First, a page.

U.S. Secretary of State Mike Pompeo spoke on Monday with Rodolfo Solano Quirós, Costa Rica’s Foreign Minister, representatives from both countries announced.
In a phone call, the duo “discussed the state of bilateral relations and analyzed the prospects for strategic cooperation between Costa Rica and the United States,” per a statement from the Foreign Ministry.
“They exchanged points of view to work on a strategy toward the new normality, aimed at consolidating, in the post-pandemic world, cooperation in various fields,” the Foreign Ministry said.
According to the Foreign Ministry, that cooperation would be based on four pillars: ongoing political dialogue; promoting smart cooperation; creating conditions for dynamic economic and scientific diplomacy through public-private partnerships; and strengthening institutional capacities in the area of citizen security.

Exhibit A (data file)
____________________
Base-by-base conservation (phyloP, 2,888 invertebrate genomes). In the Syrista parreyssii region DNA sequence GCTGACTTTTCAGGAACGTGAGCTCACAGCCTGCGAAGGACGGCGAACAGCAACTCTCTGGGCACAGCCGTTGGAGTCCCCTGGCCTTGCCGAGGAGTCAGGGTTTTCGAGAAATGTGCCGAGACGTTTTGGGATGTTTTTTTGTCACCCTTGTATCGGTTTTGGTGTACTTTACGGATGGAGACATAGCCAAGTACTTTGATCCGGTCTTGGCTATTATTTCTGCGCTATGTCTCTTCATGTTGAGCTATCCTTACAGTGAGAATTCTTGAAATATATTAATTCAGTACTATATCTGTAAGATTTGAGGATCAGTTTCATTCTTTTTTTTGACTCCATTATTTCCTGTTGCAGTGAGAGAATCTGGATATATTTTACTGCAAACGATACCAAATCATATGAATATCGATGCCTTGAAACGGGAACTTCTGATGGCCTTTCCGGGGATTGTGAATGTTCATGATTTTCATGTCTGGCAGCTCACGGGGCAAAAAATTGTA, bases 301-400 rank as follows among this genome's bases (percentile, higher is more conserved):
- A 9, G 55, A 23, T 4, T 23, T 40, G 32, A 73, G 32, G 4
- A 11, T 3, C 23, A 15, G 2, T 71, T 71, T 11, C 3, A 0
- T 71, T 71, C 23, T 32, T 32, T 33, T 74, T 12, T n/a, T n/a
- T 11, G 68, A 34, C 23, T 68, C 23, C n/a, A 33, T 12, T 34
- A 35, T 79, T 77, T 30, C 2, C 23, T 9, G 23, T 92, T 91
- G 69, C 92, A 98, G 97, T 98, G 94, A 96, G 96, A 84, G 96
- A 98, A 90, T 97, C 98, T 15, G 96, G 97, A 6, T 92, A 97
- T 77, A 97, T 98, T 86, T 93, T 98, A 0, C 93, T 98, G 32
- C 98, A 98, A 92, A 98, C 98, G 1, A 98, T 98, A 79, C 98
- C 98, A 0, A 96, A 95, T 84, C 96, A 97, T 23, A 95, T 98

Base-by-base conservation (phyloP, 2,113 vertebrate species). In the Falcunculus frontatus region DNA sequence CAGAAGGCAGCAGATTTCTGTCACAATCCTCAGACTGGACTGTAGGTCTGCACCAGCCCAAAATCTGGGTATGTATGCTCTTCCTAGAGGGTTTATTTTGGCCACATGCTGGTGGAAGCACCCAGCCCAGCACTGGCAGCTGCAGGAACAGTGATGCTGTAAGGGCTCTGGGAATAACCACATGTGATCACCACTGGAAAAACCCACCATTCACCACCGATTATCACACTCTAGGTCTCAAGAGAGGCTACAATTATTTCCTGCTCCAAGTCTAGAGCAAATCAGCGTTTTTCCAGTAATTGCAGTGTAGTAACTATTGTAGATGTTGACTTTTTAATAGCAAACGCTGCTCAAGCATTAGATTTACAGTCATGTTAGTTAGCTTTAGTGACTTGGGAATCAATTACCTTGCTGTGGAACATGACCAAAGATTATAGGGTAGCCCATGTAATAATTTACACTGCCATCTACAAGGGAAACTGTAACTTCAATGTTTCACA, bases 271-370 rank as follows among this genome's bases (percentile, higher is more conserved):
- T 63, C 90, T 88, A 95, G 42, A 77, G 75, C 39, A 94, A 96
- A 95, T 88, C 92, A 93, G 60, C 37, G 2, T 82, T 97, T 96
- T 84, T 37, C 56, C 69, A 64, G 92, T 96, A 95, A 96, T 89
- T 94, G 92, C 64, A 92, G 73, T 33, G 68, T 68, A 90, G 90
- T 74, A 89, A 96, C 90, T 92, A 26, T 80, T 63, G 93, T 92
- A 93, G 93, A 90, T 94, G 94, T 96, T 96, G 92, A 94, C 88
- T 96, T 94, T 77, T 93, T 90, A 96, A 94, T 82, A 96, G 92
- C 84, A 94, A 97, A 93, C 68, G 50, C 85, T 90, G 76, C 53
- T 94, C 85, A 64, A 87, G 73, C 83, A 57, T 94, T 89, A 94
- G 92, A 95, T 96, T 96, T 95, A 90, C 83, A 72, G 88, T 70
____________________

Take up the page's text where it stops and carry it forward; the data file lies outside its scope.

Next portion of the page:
Pompeo again warned Costa Rica about “the People’s Republic of China’s empty promises to Central America,” the State Department’s summary of the phone call describes.
That echoes public comments Pompeo made during a January visit to Costa Rica, in which he contrasted the United States’s economic “spirit of partnership” with China’s “flashy promises … that have often produced only debt, dependency, and even the erosion of sovereignty.”
Costa Rica established diplomatic ties with China in 2007, severing its previous relationship with Taiwan. The alliance has resulted in Costa Rica’s new National Stadium — a gift from China — and a cooperation agreement as part of the Silk Road Economic Belt.
The Chinese Embassy in January called Pompeo’s comments “arbitrary and without grounds,” and Costa Rican officials did not publicly respond to them.
Pompeo on Monday “commended” Costa Rica on its “continued security cooperation and track record of success in counter-narcotics efforts” alongside the United States.
“The Secretary expressed U.S. support for Costa Rica’s fight against the COVID-19 pandemic,” the State Department says.
The U.S. Embassy says it has donated more than $250,000 worth of medical supplies to the Costa Rica Social Security System during the health crisis.